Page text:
4 minutes, 31 left. 4 minutes??
6 minutes here. Not sure why I rejected the immediate bxa6.
7 minutes, leaving 18. Whatever I calculated here, I surely forgot all about it immediately.
18...Rxb2 19.a7 Nc7
A choice of brutal obvious wins
Now here, White could just win a piece with the brutally obvious 20.a8=Q. Or, he can win a whole Rook with the cute deflection 20.Nd5!, when Black can only prevent the Pawn from queening with 20...Rxa2 21.Ra1 Rxa7 22.Rxa7. But no, I had a clever notion in my--what's the word? mind? That can't be it, "mind" implies there's some mentation going on.
This took me 10 minutes, leaving 7 to get to move 30. Oh, remember I mentioned Nd5 being a winning shot here? It never entered my mind for a second, not a single second of those ten minutes. Abysmal.
This took me 2 minutes. Why? I don't know. I believe I was considering taking on d6 in any of three ways. 21.Nxd6 and 21.Rxd6 are probably even good.
Now I prove to be cowardly as well as stupid
3 minutes, two left. Why didn't I play 22.Rxd6! as I had planned? Because I'm a pathetic coward who jumps at shadows: in this case, the shadow of 22.Rxd6 exd6 23.Bxd6+ Kg7 24.Bxc7 Bxh3, when I "saw" 25.a8=Q Rxa8 26.Bxa8 Bxf1 27.Kxf1 with an even ending. Uh, except White's a piece ahead. Oh, and 25.Rb1 wins on the spot. Dumbshit.
Dazed and confused
Probably not best. 23.Rfd1 is very strong, but I suppose I couldn't be expected to see a relatively quiet move at this point. 23.Rb8 also wins easily, and even 23.a8=Q puts White up the Exchange.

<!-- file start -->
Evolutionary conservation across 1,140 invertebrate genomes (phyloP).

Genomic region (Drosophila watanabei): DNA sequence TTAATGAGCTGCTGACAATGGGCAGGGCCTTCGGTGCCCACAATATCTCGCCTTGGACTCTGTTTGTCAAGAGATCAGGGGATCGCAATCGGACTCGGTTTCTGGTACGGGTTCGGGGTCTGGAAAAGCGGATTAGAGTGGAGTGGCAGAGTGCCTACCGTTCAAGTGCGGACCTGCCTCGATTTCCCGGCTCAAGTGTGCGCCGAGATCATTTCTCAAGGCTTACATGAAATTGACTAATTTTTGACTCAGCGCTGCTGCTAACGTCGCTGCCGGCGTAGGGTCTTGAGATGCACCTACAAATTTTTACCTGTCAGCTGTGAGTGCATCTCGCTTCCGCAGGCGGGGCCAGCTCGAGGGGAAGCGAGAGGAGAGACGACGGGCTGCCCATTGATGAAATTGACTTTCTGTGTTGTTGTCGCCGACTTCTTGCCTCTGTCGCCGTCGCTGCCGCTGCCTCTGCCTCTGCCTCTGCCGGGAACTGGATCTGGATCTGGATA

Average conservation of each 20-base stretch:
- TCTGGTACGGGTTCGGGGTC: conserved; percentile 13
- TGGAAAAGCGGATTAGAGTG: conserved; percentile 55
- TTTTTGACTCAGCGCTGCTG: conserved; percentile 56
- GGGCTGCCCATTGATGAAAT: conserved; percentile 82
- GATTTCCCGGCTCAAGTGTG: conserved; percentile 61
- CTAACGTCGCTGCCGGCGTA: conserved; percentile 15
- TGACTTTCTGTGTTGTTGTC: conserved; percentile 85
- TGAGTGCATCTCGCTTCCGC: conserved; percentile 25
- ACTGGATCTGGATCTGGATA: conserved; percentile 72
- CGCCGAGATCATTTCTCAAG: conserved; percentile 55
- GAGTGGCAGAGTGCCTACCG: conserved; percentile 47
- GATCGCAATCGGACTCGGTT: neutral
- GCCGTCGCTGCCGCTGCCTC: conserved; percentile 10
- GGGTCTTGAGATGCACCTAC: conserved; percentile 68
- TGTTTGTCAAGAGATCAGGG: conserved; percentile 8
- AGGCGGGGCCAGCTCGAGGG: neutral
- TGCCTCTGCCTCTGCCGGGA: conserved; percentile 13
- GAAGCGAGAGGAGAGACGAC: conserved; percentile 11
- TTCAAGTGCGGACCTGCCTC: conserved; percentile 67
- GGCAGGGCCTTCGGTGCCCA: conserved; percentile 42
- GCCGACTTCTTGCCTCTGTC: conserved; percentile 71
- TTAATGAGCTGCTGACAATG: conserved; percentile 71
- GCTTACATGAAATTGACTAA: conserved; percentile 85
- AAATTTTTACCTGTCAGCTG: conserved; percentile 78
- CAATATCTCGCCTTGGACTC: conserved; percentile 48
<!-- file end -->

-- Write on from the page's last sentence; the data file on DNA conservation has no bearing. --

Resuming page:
Remarkably, I haven't blown it. Yet.
Throws away most of White's advantage. 24.Bd2 is very strong (intending Ba5). But now I had only a minute left.
What now, Einstein?
Throws away the rest of the advantage. White was still much better after 25.Rb8 or 25.Rfc1.
25...Nxa8 26.Bxa8 Bf5
27.Bg2 Bxb1 28.Rxb1 c4 29.a4 Rc8 30.a5 Rc7 31.a6
I spent 16 minutes on this first move after the time control, concluding there was nothing for me, and offered a draw. He ignored it. I can't blame him; I wouldn't take a draw against a fucking idiot like me, either.
31...c3 32.Bb7 c2 33.Rc1 Nxb7 34.axb7 Rxb7 35.Rxc2
It turns out that he had his headphones turned up loud, and didn't hear me offer the draw at move 31. Or at move 53. At move 73, the offer was accompanied by shouting and waving my arms, at which point he finally noticed and took the draw.
Oh, wait, I almost forgot! This occurred shortly after my second draw offer. I was playing quickly, figuring he must be hoping to run me out of time:
One more chance for me to fuck up
Monday, September 08, 2008
Last Thursday Night's Game
Here's my last round-game. I've been intending to play Larsen's variation against the King's Indian--the early Queen exchange suite me--but (a) almost nobody seems to be playing the King's Indian arond here lately and (b) when they do, they play 6...Nbd7 or (as here) 6...Nc6.
Wednesday, September 03, 2008
In the course of the game, I played an unclear piece sacrifice. I don't do that often, but here:
A practical choice
it was a pragmatic choice: it's possible retreating the Bishop was objectively better, but I was in time trouble, and the position seemed simpler to play after the sac.